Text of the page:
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Fisheries opposed to Fukushima water discharge, trade group tells PM

Hiroshi Kishi, head of the national fisheries cooperatives, speaks to reporters after a meeting with industry minister Koichi Hagiuda in Tokyo on April 5, 2022.

April 5, 2022

TOKYO (Kyodo) — A major fisheries group in Japan told Prime Minister Fumio Kishida Tuesday it remains firmly opposed to the planned discharge of treated water from the crippled Fukushima nuclear power plant into the sea due to concern over negative impact on the industry.

“I told (Kishida) our position to oppose (the discharge) remains exactly the same,” Hiroshi Kishi, head of the national fisheries cooperatives, told reporters after visiting the prime minister’s office.

It was the first meeting between the head of the national fisheries cooperatives and Japan’s prime minister since April last year when the decision was made to release treated low-level radioactive water into the sea from around the spring of 2023.

Then Prime Minister Yoshihide Suga announced the policy without gaining consent from the fisheries group.

Kishida said the government will be fully responsible for the impact of the discharged treated water and vowed to support fishermen, according to Kishi and officials who attended the meeting.

“Steady progress in the decommissioning (of the Fukushima plant) is a prerequisite for reconstruction (of the affected areas), and we cannot avoid the issue of how to dispose of treated water,” Kishida said. “We will continue to exchange opinions and will make all-out efforts to tackle harmful rumors.”

Earlier in the day, Kishi conveyed similar concern to industry minister Koichi Hagiuda. “We just hope people in the fisheries industry will be able to continue fishing with peace of mind,” he told reporters after seeing Hagiuda in the federation’s office in Tokyo.

During the meeting, Hagiuda handed the group answers in writing to five requests it had submitted.

The government pledged in the document to ensure the safety of treated water as well as take appropriate measures to prevent and tackle reputational damage to food products, among others.

Hagiuda also told the federation it will stick to its promise to the fishermen that the Fukushima plant will not release the water into the sea without their understanding.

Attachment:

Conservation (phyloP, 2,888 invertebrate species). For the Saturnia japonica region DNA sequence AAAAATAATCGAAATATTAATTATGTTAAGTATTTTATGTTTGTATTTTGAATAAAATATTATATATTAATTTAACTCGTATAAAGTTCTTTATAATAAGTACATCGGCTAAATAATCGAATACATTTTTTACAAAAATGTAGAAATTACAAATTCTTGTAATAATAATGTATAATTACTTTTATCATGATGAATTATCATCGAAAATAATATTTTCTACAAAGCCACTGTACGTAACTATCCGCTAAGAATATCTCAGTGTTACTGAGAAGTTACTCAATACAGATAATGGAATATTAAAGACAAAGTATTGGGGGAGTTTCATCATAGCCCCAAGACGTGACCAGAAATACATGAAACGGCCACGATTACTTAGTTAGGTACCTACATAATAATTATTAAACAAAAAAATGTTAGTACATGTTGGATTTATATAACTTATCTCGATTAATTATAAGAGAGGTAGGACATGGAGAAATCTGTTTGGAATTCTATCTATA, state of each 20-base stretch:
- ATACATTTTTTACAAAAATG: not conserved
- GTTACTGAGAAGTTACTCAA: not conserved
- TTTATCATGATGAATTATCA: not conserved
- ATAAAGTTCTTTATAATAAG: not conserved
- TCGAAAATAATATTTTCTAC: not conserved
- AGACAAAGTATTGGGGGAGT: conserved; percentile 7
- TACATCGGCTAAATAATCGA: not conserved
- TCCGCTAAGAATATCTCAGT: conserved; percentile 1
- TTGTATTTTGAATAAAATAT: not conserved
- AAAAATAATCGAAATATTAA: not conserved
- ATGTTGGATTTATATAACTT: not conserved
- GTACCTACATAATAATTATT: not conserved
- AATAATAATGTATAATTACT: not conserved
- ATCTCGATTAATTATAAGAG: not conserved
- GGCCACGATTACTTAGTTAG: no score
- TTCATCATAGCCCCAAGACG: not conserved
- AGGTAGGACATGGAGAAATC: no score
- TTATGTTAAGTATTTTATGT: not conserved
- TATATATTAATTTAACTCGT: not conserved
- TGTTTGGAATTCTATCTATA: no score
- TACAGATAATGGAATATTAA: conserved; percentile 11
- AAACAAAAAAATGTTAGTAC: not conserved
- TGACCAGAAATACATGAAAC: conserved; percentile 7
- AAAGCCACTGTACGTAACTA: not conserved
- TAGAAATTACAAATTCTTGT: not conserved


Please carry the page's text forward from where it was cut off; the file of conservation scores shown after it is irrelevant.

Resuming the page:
The minister told reporters that Kishi “understands the recovery of Fukushima will not complete without disposal of treated water” and expressed hope that the government will “clear anxiety of fishermen by taking appropriate measures.”

The government has already set up a 30 billion yen ($245 million) fund to support the fisheries industry and pledged to buy seafood when demand falls due to harmful rumors.

In the meantime, more than 1 million tons of treated water has accumulated on the premises of the plant operated by Tokyo Electric Power Company Holdings Inc. after a massive earthquake and tsunami triggered a triple meltdown at the Fukushima Daiichi plant in March 2011.

The water, which was contaminated after being pumped in to cool melted reactor fuel, is treated through an advanced liquid processing system that removes radionuclides except for tritium.

Before discharge, it will be diluted with seawater below one 40th of the current regulations, according to the government. It will also be lower than the World Health Organization’s tritium limit in drinking water.

Earlier this year, the International Atomic Energy Agency evaluated the safety of the release of treated water by sending a task force to the Fukushima plant to enhance transparency of the discharge plan and gain international understanding.

In addition to Japan’s local fishing communities, neighboring China and South Korea have also expressed their worries over the water discharge plan.

April 9, 2022 Posted by | Fuk 2022 | , , , | Leave a comment

Radioactive water threatens Fukushima fishery’s fragile gains福島水揚げ②20181102134505887_Data.jpg

November 4, 2018